If you want to know how to use the XIRR function in Excel, you are in the right place. Here, we will walk you through 3 usages of the XIRR function in Excel.
The XIRR function belongs to the financial functions category in Excel. This function finds out the Internal Rate of Return (IRR) for a stream of a non-periodic cash flow. This function is commonly used in financial analysis, investment planning, and capital budgeting.
Here, we will also describe the difference between XIRR and IRR functions. Also, we will explain the difference between XIRR and XNPV functions.
In addition to this, we describe what you will do when the XIRR function will not work.
In the following overview image, you can see how the XIRR function works. So let’s dive with us to explore the XIRR function.
Introduction to The XIRR Function
The Excel XIRR function is a financial tool that calculates the internal rate of return (IRR) for a series of cash flows. The cash flows are received at varying time intervals. It uses iteration to arrive at a result. It also assigns specific dates to each cash flow.
There is a connection between the XIRR and XNPV functions in Excel. Specifically, the XIRR function calculates the interest rate at which the net present value (XNPV) of a series of cash flows becomes zero.
=XIRR(values, dates, [guess])
Calculated internal rate of return (IRR).
The XIRR function is available in Excel 2007 and all the higher versions of Excel.
Important Things to Know About XIRR Function
- To use the XIRR function, it is necessary to have at least one instance of incoming cash (positive cash flow) and one instance of outgoing cash (negative cash flow). If not, the function will return an error marked as #NUM!
- If any of the values entered as dates are not recognized as valid dates, the function will generate an error marked as #VALUE!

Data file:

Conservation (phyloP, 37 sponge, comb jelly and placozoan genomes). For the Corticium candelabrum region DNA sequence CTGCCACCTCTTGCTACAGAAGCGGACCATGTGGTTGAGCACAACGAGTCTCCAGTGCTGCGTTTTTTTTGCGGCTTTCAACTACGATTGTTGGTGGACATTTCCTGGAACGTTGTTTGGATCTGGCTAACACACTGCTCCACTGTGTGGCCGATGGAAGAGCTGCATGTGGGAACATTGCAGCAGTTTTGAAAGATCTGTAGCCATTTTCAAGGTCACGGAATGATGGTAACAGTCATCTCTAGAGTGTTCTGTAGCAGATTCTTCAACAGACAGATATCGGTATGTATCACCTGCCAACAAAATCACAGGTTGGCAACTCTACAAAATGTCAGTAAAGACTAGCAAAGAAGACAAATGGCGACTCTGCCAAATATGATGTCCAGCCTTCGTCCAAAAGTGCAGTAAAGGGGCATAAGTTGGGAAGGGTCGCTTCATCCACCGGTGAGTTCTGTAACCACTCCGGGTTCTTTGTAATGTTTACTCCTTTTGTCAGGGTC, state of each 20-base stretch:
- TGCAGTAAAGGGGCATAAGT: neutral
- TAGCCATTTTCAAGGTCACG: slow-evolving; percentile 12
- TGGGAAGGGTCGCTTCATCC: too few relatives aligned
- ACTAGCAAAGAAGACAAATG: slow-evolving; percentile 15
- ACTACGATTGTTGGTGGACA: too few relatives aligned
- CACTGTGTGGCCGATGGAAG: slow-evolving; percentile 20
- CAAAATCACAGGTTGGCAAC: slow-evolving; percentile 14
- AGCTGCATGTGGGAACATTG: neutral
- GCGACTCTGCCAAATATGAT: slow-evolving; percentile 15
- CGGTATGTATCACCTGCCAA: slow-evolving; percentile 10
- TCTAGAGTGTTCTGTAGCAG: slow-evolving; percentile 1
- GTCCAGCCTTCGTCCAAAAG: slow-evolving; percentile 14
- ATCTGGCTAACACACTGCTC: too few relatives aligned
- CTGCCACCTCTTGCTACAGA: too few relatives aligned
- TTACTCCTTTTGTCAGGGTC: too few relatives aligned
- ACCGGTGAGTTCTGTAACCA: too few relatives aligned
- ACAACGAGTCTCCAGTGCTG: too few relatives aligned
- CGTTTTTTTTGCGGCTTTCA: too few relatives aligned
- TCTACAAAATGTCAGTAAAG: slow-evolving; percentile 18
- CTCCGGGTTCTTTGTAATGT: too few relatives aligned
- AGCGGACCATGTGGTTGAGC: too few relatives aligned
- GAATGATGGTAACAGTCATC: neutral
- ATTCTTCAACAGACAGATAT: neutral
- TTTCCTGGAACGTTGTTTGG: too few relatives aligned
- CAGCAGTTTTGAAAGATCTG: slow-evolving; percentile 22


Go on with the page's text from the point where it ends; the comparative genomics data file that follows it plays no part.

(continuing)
- XIRR returns the #NUM! error value if any following date is prior to the starting date.
- If there is a discrepancy in the number of values and dates entered, the function will generate an error marked as #NUM!
- The XIRR function in Excel is specifically created to determine the internal rate of return for cash flows that occur at different intervals. If the exact payment dates for periodic cash flows are unknown, the IRR function can be utilized instead.
- The XIRR function will consistently provide an annualized internal rate of return, even if the cash flows are occurring on a monthly or weekly basis.
How to Use XIRR Function in Excel: 3 Examples
In the following dataset, you can see that we have the Periods, Cash Flow, and Date columns. Here, we have both cash inflow and cash outflow in the Cash Flow columns. Also, the dates are valid dates and in the right order.
Now, using this dataset we will go through 3 examples to use the XIRR function in Excel.
Here, we used Excel 365. You can use any available Excel version.
1. Using Basic XIRR Function in Excel
Here, we will describe how you can use the basic XIRR function in Excel.
- First of all, we will type the following formula in cell D14.
- After that, press ENTER.
Therefore, you can see the internal rate of return in cell D14.
2. Applying XIRR Function with Initial Guess
If you have a precise understanding of the investment’s rate of return or a well-informed prediction of it, you can utilize your forecast as an estimation. This approach can be particularly useful when the XIRR formula returns a #NUM! error.
Here, we have modified our previous dataset. For this dataset, the XIRR function without the guess of the initial rate of return, returns an error.
If we can guess the initial rate of return, then using it will help us avoid this error.
Here, our guess for the initial rate of return is -20%. This guess is our third argument.
- Now, in cell D14, we have written the formula below with our guess for the initial rate of return as the third argument of the XIRR.
-20% is the Guess, which is our Guess for the initial rate of return as the third argument of the function.
- After that, we press ENTER.
Then, a value of –12% is returned in cell D14.
The anticipated return rate (-20%) used as a guess argument helps the XIRR function to arrive at the result.
3. Use of XIRR Function for Monthly Cash Flows
In the following dataset, you can see that the cash flow is month based instead of year based.
You can see when we try to find out the internal rate of return in cells using the XIRR function in cell D13, it gives a value of 179%.
Here, 179% is actually an annual rate of return. Since the XIRR function cannot calculate the monthly rate of return, this happens.